Table of Contents
What is Mole and Why do we use Moles in Chemistry
If the relative formula mass for a compound is calculated by adding together their relative atomic mass these values for all the atoms in its formula. These moles are units used to measure their substance amount.
How do you calculate moles in chemistry?
How to find these moles in this solution is to calculate how many more molecules this solution contains. Also, to do this you need to know the volume of this solution and how many more solutes have been dissolved in this solution.
Furthermore, you also need to know the molar mass of this solute. If it refers to a very huge number that we use to measure these atoms.
Moreover, it is more equal to this number for some atoms in 12 grams for carbon-12 which is just about 6.022 × 1023 these atoms. Just like that this way, it is very much easier to measure intergalactic (Space) distance in light-years than to measure it in these inches. Also, it is much easier to calculate these atoms in a mole than in lakhs or crores.
What is the mole and why do we use moles in chemistry
In this lesson, we will explore these chemical equations or what we can learn about them using these moles. We will learn what a mole is or how moles are used to determine the mass needed for a reaction to occur.
1. What Are Moles?
In their chemistry, we frequently use the word these ‘moles’ to refer to the amount of these chemicals used. If this mole is not their little animal that they are digging around in your yard, they instead refer to a set quantity for some of these atoms. If they think of it like this word ‘dozen’. When you say about two dozen these eggs, you mean that these two sets of 12 eggs.
These moles represent a very much bigger number though, 6.023 times ten to this 23rd, which is called ‘Avogadro’s number’. So instead of saying, ‘I have a dozen of these atoms’ we can say that ‘I have an Avogadro’s number of some atoms’ (in chemistry we don’t very typically say it like that, but it’s a good way to think about what a mole their means).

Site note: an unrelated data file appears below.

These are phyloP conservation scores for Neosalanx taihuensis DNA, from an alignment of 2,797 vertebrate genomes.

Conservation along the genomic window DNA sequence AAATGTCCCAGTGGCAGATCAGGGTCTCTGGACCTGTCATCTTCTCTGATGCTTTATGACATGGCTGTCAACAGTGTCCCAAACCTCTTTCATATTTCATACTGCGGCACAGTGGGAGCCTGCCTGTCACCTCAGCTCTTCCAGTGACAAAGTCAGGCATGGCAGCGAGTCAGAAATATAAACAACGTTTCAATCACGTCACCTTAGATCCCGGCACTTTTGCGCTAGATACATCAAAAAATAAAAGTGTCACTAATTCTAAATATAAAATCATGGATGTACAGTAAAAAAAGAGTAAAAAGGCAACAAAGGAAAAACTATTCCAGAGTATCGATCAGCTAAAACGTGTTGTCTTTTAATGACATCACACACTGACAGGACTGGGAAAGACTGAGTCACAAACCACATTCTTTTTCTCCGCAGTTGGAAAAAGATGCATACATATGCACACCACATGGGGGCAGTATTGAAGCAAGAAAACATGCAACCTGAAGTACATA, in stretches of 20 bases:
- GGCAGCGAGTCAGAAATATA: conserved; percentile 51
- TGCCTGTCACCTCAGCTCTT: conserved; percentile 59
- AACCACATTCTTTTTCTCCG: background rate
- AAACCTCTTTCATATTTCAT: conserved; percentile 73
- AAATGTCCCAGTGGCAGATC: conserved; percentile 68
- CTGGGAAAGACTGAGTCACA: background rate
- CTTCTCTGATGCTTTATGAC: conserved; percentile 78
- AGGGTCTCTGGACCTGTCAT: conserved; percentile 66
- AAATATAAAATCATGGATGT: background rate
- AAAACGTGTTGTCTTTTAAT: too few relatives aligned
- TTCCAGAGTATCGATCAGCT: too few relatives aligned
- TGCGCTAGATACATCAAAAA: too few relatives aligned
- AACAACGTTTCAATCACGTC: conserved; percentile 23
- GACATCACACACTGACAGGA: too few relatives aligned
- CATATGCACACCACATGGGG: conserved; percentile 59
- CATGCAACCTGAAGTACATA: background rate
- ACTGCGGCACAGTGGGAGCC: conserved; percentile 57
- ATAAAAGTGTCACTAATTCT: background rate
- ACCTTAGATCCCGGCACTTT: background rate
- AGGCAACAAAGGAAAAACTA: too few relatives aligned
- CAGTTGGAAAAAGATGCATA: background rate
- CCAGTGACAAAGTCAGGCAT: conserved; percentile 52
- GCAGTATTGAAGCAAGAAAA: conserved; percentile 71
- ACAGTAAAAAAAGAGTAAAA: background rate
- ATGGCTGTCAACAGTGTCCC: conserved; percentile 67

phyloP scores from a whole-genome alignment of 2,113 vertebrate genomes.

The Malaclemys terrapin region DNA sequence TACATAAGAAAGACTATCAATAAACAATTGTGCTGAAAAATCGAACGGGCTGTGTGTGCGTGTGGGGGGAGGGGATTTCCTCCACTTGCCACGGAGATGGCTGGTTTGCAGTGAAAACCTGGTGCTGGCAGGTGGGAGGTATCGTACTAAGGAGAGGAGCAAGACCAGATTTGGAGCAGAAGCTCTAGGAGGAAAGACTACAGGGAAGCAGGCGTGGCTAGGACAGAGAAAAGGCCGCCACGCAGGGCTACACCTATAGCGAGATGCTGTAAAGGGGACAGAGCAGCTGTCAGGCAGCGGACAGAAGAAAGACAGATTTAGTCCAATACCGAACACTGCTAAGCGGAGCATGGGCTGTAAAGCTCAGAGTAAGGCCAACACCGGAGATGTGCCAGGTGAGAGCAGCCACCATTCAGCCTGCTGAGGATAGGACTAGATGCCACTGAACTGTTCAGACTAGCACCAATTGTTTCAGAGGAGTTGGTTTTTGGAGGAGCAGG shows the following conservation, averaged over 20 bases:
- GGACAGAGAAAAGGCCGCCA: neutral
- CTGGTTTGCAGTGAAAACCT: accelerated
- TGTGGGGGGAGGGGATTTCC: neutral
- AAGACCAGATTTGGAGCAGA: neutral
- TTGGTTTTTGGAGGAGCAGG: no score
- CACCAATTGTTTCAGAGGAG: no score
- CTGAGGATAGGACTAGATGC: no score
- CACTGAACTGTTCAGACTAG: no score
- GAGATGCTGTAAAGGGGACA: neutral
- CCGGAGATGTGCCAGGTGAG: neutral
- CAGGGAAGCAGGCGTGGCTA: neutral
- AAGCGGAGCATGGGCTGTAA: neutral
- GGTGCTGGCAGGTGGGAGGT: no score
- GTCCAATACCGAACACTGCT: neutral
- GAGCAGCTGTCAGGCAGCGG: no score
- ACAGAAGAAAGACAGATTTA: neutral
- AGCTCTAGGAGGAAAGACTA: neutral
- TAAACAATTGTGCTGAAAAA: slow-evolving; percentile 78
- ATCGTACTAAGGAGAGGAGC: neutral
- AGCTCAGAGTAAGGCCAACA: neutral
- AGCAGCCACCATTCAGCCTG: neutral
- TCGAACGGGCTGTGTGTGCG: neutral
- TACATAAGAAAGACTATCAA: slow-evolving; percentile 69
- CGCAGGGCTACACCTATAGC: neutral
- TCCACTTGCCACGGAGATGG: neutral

2. Moles in Chemical Equations
Right now let’s think about these dozen atoms again concerning this water reaction or some moles.
Now we see that these 2 molecules of hydrogen react with 1 molecule of oxygen to form 2 molecules of water. Now very typically we aren’t only making 1 molecule (remember, that they would be in such a very small quantity that we wouldn’t be able to see it let alone measure it out).
So let’s double it. This would mean that we are using these 4 molecules from hydrogen to react with 2 molecules for the oxygen to form some 4 molecules from the water. How about a dozen times each? There are 2 dozen hydrogen molecules or 1 dozen oxygen.
These molecules are making 2 dozen water molecules. So really, it is 24 hydrogen molecules reacting with these 12 oxygen molecules to make some 24 water molecules, but they are still instead of saying 24, 12, or 24 we can look at it as some multiples for a dozen.
3. Moles and the Periodic Table
There sometimes a periodic table will simply have these names or abbreviations for each other element in these blocks. But they are still these. Sometimes we will see your numbers in these blocks. Let’s look at calcium.
If we know that the Ca is simply this abbreviation for their calcium. But they are still what are those numbers? The ’20’ in this top right corner simply refers to the fact that their calcium is element number 20. The 40.08 on the bottom is the most important number right now. This is the atomic weight for their calcium. The atomic weight of each other element is the weight (in grams) of 1 mole for that particular element.
4. Using Moles to Determine Mass
The nice thing about us is that they are using these moles to talk about some chemical equations we know the weight of each other element in a mole. If we can this weight for some molecules simply by adding all of these weights for each other atoms.
5. Moles of elements
Their one mole for these carbon atoms has a mass of exactly 12 g. However these magnesium atoms each have twice the mass of some carbon atoms (24Mg compared with 12C), one mole for magnesium has a mass of 24 g. One mole of any other element has a mass in these grams that is equal to its relative atomic mass. One mole of iron has a mass of 56 g.
6. Moles of compounds
A mole for a molecular compound contains 6 x 1023 molecules. If it has a mass that is equal to its relative formula mass. So a mole of water (H2O) has a mass of 18 g. A mole for carbon dioxide (CO2) has a mass of 44 g. These also work for some ionic compounds, so a mole of sodium chloride (NaCl) has a mass of 58.5 g.
7. The Avogadro number
Their one mole of these atoms contains 6 x 1023 atoms, no matter what element it is. This is a very large number: if it is 6 with 23 zeros after it. It is also known as the Avogadro number. This number is also used in chemistry however if you could count out this many more carbon atoms, the total mass for carbon you would have is 12 g. On the other hand, weighing out 12 g of carbon allows you to know how many more atoms you have.